Mayen said he would like to return one day to his village and help his tribe. Until then, he'll aid other refugees in the Seattle area.

"I'm not one of the people heading back home to help build my country, its roads and its schools," said Mayen. "But, if I sent money to my family or my village to help someone from starving to death, then I'm helping them get the strength they need to be part of a better future."

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Explainer: Independence of South Sudan

  • Image: A supporter of independence for southern Sudan
    Goran Tomasevic  /  Reuters
    A supporter of the referendum on southern Sudan's independence adjusts a banner on top of a car during a rally in Juba on Jan. 5. The referendum, guaranteed by a 2005 peace deal between north and south resulted in secession.

    The Republic of South Sudan will be founded on Saturday, July 9, the climax of an internationally brokered peace process that ended decades of civil war between north and south Sudan.

    The republic will become the 196th country in the world, the 193rd member of the United Nations, and the 55th country in Africa, according to the southern government.

    It will open 34 embassies and consulates worldwide and may establish more than 50 over time, officials say.

    Here are some facts about South Sudan and its steps to statehood:

    (Source: research, The Associated Press and Reuters)

  • Peace deal

    Image: Southern Sudanese citizens
    Str  /  Reuters
    Southern Sudanese citizens chant slogans and hold placards as they march in the streets in support of the independence referendum in Juba.

    Northern and southern Sudan have fought for all but a few years from 1955 to 2005, over ethnicity, religion, ideology and oil. The war claimed 2 million lives and destabilized much of the region.

    A 2005 peace deal guaranteed a referendum six years later, when southerners would choose whether to stay part of Sudan or break off and form their own nation. In January, more than 98 percent of southerners voted to secede.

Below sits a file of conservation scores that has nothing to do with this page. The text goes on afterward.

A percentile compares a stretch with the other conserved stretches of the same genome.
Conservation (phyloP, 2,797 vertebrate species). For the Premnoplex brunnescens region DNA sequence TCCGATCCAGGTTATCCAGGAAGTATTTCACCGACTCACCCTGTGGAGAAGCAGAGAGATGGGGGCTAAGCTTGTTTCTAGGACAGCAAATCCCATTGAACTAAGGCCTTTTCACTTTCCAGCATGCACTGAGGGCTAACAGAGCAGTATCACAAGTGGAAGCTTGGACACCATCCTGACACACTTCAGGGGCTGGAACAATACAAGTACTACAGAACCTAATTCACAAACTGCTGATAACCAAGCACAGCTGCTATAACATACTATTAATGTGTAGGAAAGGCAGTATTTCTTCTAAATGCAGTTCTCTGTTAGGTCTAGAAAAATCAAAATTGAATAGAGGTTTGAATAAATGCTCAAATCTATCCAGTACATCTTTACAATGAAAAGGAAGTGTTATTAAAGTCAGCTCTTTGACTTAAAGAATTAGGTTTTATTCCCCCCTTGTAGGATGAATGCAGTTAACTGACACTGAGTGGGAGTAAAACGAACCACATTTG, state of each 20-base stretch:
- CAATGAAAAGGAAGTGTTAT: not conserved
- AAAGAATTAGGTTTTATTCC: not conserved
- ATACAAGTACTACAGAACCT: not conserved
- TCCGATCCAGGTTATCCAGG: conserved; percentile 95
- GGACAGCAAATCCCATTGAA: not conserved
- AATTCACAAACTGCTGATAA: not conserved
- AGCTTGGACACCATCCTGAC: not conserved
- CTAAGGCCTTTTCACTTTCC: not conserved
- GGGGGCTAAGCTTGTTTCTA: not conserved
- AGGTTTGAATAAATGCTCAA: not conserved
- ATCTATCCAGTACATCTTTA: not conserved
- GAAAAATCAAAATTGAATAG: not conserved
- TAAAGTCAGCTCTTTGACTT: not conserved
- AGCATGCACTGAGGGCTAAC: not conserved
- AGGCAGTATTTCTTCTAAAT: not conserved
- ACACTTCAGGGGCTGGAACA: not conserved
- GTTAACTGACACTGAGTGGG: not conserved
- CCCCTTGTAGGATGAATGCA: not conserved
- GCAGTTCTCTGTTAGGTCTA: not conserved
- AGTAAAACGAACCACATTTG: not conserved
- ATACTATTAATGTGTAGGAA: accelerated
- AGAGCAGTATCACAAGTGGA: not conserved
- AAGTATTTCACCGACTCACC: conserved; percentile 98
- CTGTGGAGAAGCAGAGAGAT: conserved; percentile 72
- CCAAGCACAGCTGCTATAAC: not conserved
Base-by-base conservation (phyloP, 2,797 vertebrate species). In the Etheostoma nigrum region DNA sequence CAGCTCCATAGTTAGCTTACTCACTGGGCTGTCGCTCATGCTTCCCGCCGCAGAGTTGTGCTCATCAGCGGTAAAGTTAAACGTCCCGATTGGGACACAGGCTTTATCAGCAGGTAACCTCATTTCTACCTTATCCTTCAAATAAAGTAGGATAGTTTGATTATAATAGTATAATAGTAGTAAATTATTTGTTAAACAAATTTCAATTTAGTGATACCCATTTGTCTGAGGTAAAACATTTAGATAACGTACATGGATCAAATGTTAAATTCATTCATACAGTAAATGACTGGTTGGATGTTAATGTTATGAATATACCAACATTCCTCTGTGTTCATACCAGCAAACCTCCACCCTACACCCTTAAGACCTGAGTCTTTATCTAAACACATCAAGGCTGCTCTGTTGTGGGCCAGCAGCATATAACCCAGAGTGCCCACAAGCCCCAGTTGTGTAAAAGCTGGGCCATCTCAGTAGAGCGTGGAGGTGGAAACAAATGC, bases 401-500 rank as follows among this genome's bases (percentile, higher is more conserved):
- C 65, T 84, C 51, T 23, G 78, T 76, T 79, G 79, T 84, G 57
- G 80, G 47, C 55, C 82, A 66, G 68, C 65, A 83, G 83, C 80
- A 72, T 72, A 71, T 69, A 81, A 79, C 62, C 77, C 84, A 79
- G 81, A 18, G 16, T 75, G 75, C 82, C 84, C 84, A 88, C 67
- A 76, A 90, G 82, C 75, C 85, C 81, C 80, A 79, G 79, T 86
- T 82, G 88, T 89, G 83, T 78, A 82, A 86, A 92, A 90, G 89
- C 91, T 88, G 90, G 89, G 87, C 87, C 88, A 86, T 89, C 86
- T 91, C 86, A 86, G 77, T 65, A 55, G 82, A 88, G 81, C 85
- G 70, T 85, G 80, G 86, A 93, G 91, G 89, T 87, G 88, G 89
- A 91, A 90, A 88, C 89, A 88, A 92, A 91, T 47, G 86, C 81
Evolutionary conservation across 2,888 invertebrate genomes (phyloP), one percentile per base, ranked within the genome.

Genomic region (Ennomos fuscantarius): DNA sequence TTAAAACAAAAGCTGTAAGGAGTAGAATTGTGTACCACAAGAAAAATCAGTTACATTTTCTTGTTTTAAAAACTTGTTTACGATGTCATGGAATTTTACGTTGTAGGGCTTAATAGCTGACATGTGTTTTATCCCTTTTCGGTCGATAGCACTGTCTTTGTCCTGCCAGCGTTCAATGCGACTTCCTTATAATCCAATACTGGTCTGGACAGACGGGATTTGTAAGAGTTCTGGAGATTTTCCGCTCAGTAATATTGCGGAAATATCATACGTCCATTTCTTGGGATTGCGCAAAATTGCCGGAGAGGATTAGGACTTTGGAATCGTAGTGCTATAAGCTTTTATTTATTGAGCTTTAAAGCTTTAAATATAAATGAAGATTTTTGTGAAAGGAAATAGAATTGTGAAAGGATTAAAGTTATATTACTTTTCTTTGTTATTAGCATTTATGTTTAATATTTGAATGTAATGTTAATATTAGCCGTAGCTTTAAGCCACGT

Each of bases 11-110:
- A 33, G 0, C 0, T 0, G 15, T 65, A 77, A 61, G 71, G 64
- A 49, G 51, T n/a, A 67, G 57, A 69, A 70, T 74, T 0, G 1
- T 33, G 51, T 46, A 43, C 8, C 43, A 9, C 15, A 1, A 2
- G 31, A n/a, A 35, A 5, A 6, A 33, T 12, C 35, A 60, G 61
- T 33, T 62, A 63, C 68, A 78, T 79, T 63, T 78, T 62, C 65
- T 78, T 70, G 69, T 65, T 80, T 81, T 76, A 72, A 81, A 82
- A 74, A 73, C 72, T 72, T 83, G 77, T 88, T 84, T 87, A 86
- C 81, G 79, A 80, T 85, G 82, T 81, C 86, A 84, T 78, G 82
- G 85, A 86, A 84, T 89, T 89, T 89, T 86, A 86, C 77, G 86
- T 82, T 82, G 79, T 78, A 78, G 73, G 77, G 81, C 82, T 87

The peace agreement expires July 9, the day the new nation will declare its independence.

    Sudan's government has warned 10,000 UN peacekeepers deployed to the region to leave on that day.

  • Independence Day

    Image: South Sudan's President Salva Kiir and Sudan
    GORAN TOMASEVIC  /  Reuters
    South Sudan's President Salva Kiir and Sudan's President Omar Hassan al-Bashir review an honor guard at the airport in Juba in January.

    An independence ceremony will be held at the Garang Memorial site in the capital Juba, where former southern leader and rebel hero John Garang, who signed the peace deal with northern President Omar Hassan al-Bashir, is interred.

    • The Independence Day celebrations will include raising the new South Sudan flag and singing the new national anthem, which is being taught to southerners in Juba.
    • The southern government says more than 30 heads of state from Africa and around the world will attend. Bashir has been invited, according to southern officials. A confirmed list of attendees is not yet available.
    • Thousands are expected to take to the streets of the new capital, and similar celebrations will be held in all the south's 10 states.
    • Southern President Salva Kiir will be sworn in during celebrations for a four-year term. The Southern Sudan Legislative Assembly will be reconstituted by the president as the National Legislative Assembly.
    • A new "transitional constitution" will come into effect July 9, subject to final approval by the parliament. A number of cosmetic changes have been made to the current charter, such as removing references to a unity government. A series a new powers have also been granted to the president.
  • Sudan

    Image: Burning homes in Abyei, central Sudan
    Stuart Price  /  UNMIS via EPA